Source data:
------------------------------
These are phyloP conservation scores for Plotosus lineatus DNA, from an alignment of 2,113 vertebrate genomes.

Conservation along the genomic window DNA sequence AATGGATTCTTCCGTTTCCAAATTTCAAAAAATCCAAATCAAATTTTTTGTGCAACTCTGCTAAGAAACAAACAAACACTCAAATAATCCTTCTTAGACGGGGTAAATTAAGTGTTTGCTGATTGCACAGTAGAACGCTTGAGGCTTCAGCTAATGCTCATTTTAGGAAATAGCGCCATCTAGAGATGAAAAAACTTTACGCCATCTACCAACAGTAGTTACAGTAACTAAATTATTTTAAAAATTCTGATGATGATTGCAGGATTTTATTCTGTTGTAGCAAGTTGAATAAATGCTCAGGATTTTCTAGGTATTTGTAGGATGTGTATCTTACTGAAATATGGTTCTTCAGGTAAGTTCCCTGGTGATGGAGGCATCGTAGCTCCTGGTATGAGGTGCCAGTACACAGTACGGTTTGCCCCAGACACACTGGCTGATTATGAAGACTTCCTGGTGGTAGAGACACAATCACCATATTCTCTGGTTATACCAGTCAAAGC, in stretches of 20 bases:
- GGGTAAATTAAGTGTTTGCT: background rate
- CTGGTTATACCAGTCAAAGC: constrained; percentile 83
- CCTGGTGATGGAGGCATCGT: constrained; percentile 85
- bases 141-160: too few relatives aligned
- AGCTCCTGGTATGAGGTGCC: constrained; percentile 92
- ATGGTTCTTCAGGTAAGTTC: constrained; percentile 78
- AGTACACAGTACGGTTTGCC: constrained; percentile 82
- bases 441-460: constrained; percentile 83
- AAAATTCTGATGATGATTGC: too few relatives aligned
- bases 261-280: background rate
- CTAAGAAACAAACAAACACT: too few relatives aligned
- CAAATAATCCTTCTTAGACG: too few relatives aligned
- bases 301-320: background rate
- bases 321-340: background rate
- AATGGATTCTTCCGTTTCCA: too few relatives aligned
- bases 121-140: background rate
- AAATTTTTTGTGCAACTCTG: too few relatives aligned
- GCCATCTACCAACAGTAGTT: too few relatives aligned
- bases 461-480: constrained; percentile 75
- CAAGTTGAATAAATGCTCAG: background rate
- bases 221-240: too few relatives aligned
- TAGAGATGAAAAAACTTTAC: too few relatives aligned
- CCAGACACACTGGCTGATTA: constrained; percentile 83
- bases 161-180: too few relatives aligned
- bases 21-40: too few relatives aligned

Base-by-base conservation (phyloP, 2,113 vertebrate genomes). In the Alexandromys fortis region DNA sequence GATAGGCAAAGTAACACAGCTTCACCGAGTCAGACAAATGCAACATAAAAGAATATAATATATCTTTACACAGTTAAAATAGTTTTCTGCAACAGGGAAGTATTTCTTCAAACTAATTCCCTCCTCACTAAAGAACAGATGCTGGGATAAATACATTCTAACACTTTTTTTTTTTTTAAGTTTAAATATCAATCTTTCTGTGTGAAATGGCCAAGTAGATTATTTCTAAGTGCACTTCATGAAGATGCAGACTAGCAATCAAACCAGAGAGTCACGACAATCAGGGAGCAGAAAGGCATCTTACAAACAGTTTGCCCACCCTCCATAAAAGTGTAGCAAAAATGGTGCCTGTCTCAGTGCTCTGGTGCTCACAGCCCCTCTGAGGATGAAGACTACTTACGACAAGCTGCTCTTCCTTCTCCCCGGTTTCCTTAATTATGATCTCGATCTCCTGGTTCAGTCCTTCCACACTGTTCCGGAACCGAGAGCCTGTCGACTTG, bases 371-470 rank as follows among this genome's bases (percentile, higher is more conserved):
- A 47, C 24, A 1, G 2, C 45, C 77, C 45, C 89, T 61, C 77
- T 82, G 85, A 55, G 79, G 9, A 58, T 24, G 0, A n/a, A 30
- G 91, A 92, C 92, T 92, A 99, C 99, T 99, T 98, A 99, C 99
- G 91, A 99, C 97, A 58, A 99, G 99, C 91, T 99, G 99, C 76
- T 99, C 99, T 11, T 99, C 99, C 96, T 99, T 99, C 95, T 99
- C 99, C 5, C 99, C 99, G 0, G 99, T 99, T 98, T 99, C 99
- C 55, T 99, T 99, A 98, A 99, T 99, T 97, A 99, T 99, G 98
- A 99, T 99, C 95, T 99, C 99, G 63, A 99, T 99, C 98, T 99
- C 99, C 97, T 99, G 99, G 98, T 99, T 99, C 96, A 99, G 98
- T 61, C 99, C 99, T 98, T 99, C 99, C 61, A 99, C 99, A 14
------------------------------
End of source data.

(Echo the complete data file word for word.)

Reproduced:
These are phyloP conservation scores for Plotosus lineatus DNA, from an alignment of 2,113 vertebrate genomes.

Conservation along the genomic window DNA sequence AATGGATTCTTCCGTTTCCAAATTTCAAAAAATCCAAATCAAATTTTTTGTGCAACTCTGCTAAGAAACAAACAAACACTCAAATAATCCTTCTTAGACGGGGTAAATTAAGTGTTTGCTGATTGCACAGTAGAACGCTTGAGGCTTCAGCTAATGCTCATTTTAGGAAATAGCGCCATCTAGAGATGAAAAAACTTTACGCCATCTACCAACAGTAGTTACAGTAACTAAATTATTTTAAAAATTCTGATGATGATTGCAGGATTTTATTCTGTTGTAGCAAGTTGAATAAATGCTCAGGATTTTCTAGGTATTTGTAGGATGTGTATCTTACTGAAATATGGTTCTTCAGGTAAGTTCCCTGGTGATGGAGGCATCGTAGCTCCTGGTATGAGGTGCCAGTACACAGTACGGTTTGCCCCAGACACACTGGCTGATTATGAAGACTTCCTGGTGGTAGAGACACAATCACCATATTCTCTGGTTATACCAGTCAAAGC, in stretches of 20 bases:
- GGGTAAATTAAGTGTTTGCT: background rate
- CTGGTTATACCAGTCAAAGC: constrained; percentile 83
- CCTGGTGATGGAGGCATCGT: constrained; percentile 85
- bases 141-160: too few relatives aligned
- AGCTCCTGGTATGAGGTGCC: constrained; percentile 92
- ATGGTTCTTCAGGTAAGTTC: constrained; percentile 78
- AGTACACAGTACGGTTTGCC: constrained; percentile 82
- bases 441-460: constrained; percentile 83
- AAAATTCTGATGATGATTGC: too few relatives aligned
- bases 261-280: background rate
- CTAAGAAACAAACAAACACT: too few relatives aligned
- CAAATAATCCTTCTTAGACG: too few relatives aligned
- bases 301-320: background rate
- bases 321-340: background rate
- AATGGATTCTTCCGTTTCCA: too few relatives aligned
- bases 121-140: background rate
- AAATTTTTTGTGCAACTCTG: too few relatives aligned
- GCCATCTACCAACAGTAGTT: too few relatives aligned
- bases 461-480: constrained; percentile 75
- CAAGTTGAATAAATGCTCAG: background rate
- bases 221-240: too few relatives aligned
- TAGAGATGAAAAAACTTTAC: too few relatives aligned
- CCAGACACACTGGCTGATTA: constrained; percentile 83
- bases 161-180: too few relatives aligned
- bases 21-40: too few relatives aligned

Base-by-base conservation (phyloP, 2,113 vertebrate genomes). In the Alexandromys fortis region DNA sequence GATAGGCAAAGTAACACAGCTTCACCGAGTCAGACAAATGCAACATAAAAGAATATAATATATCTTTACACAGTTAAAATAGTTTTCTGCAACAGGGAAGTATTTCTTCAAACTAATTCCCTCCTCACTAAAGAACAGATGCTGGGATAAATACATTCTAACACTTTTTTTTTTTTTAAGTTTAAATATCAATCTTTCTGTGTGAAATGGCCAAGTAGATTATTTCTAAGTGCACTTCATGAAGATGCAGACTAGCAATCAAACCAGAGAGTCACGACAATCAGGGAGCAGAAAGGCATCTTACAAACAGTTTGCCCACCCTCCATAAAAGTGTAGCAAAAATGGTGCCTGTCTCAGTGCTCTGGTGCTCACAGCCCCTCTGAGGATGAAGACTACTTACGACAAGCTGCTCTTCCTTCTCCCCGGTTTCCTTAATTATGATCTCGATCTCCTGGTTCAGTCCTTCCACACTGTTCCGGAACCGAGAGCCTGTCGACTTG, bases 371-470 rank as follows among this genome's bases (percentile, higher is more conserved):
- A 47, C 24, A 1, G 2, C 45, C 77, C 45, C 89, T 61, C 77
- T 82, G 85, A 55, G 79, G 9, A 58, T 24, G 0, A n/a, A 30
- G 91, A 92, C 92, T 92, A 99, C 99, T 99, T 98, A 99, C 99
- G 91, A 99, C 97, A 58, A 99, G 99, C 91, T 99, G 99, C 76
- T 99, C 99, T 11, T 99, C 99, C 96, T 99, T 99, C 95, T 99
- C 99, C 5, C 99, C 99, G 0, G 99, T 99, T 98, T 99, C 99
- C 55, T 99, T 99, A 98, A 99, T 99, T 97, A 99, T 99, G 98
- A 99, T 99, C 95, T 99, C 99, G 63, A 99, T 99, C 98, T 99
- C 99, C 97, T 99, G 99, G 98, T 99, T 99, C 96, A 99, G 98
- T 61, C 99, C 99, T 98, T 99, C 99, C 61, A 99, C 99, A 14